In-Person Client Meetings Return as Pandemic Dims, Volatility Remains

A recent survey shows that advisers are doing more in-person meetings amid overall increased client touchpoints.

Edward Jones financial adviser Jesse Abercrombie said the COVID-19 pandemic, although it forced physical distance, actually drew him closer to his clients.

“The pandemic had so much to do with meeting people where they were at,” says Abercrombie, who works with individuals on retirement and financial planning out of his Plano, Texas-based office. “Everyone was affected by the pandemic, and at the end of the day we are all people, which is why across the industry and, I know at our firm, more frequent engagement became the norm.”

That engagement, of course, was happening mostly over video. But while the trend toward more frequent client touchpoints continues, Abercrombie says now the video touchpoints are often rotating between in-person touchpoints.

“You can’t replace human interaction,” Abercrombie says, recalling a recent lunch meeting with a client he had not seen since the onset of the pandemic. “That is what is important—having that interaction with a client, seeing their body language, having that laugh or human connection that is very hard to do over Zoom or through an electronic communication.”

That in-person shift, according to a recent Edwards Jones survey of 200 financial advisers, is happening for more than just Abercrombie. In-person meetings are now the most common way for financial advisers to communicate with clients (38%), as followed by email (24%), phone calls (23%) and virtual meetings (16%).

Let’s Talk

Market volatility, inflation and financial news such as recent bank failures have all been driving more client engagement with their finances, according to the Edward Jones report. Seventy-six percent of advisers say they have increased engagement due to the current economic conditions, with communication happening monthly (44%) or weekly (42%), followed by several times a month (10%) and quarterly (4%).

“Those are staggering statistics, because, as an industry, there used to be this sense of annual meetings, but now we are communicating much more,” Abercrombie says.

While advisers may be speaking more with clients, some surveying shows that may not mean great satisfaction with services. In a J.D. Power study released in April, the consumer intelligence firm saw a dip in investor satisfaction with full-service investment advisories in 2022, as compared to 2021.

When markets are down, as they were in 2022, adviser satisfaction can fall with it, the firm’s head of wealth solutions, Tom Rieman, said in a statement accompanying the research: “Adviser satisfaction continues to track overall market performance, and this points to a systemic problem in our industry: adviser value propositions grounded in investment performance.”

Only 11% of advisers offer personalized guidance on all financial and wealth management needs, according to the JD Power survey, which surveyed 6,168 investors from October 2022 through January 2023. In contrast, 42% of advisers deliver transactional advice, and 47% offer goals-based advice, the firm found.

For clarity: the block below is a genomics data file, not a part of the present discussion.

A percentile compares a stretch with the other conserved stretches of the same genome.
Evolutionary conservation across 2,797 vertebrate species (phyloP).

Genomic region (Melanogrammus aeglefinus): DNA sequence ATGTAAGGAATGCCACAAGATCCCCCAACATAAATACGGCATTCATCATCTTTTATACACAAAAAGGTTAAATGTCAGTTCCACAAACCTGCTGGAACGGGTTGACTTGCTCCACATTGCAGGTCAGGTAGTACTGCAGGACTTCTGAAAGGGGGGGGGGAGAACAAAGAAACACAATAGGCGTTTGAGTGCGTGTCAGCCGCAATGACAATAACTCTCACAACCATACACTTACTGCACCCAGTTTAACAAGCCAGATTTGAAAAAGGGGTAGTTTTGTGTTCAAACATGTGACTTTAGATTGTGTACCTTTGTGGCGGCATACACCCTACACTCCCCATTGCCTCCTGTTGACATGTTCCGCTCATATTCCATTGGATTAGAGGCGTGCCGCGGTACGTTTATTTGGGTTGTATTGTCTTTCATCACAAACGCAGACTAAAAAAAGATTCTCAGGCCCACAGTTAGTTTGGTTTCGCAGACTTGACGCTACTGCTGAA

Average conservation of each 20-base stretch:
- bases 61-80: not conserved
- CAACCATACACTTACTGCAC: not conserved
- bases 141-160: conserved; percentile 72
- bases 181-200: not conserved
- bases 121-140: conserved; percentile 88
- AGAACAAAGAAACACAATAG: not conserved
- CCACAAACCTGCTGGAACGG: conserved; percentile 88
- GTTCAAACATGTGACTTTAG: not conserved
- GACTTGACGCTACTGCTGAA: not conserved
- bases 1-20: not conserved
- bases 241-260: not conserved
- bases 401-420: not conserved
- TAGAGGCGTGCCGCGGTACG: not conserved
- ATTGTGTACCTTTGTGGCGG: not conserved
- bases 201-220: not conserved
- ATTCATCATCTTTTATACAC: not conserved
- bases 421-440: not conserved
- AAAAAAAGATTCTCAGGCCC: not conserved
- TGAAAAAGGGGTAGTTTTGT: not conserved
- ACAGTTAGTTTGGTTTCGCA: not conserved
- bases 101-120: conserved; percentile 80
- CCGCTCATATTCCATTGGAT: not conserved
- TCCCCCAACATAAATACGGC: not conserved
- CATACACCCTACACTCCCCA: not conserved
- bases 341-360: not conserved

From Tech to Touchpoint

Financial wellness providers, from advisories to recordkeepers, have been ramping up offerings that use digital touchpoints to open the door to one-on-one advice and counseling.

This April, Voya Financial Inc. launched a program to provide participants with online investment advice and fee-based managed accounts that provide personalized investment counsel. Earlier this year, SageView Advisory Group LLC launched its own advice offering, PersonalSAGE, designed to give participants a personal assessment of their finances and one-on-one access to financial coaches.

Despite those efforts, participant engagement in financial wellness offerings can lag the purported need. In a survey released Thursday by financial wellness provider BrightPlan, fewer than half of 1,400 workers surveyed use any of their company’s financial benefits, even though 95% said their company should offer them.

That lack of uptake is reportedly happening even as 85% of the same respondents said they have debt, and 48% say their debt load is more than they can manage.

“By not using their benefits, workers are missing out on important opportunities to improve their financial situation,” said Dan Schawbel, managing partner at Workplace Intelligence, which helped conduct the survey, in a statement. “For most of the financial benefits we asked about, we found that around one out of four employees have no idea if their company even offers them.”

Meanwhile, adviser Abercrombie says he has found success in getting clients’ focus by first identifying their overall values and goals, then basing meetings on the appropriate “themes.” That way, instead of just giving an “update” on their finances, they are having discussions about areas of interest and need.

“I think it’s important that, as advisers, we are connecting with clients around their values and goals,” Abercrombie says. “That can be multiple goals, like starting an emergency savings plan, creating an estate plan or managing a mortgage. … Through technology we can see those goals and see how they are progressing.”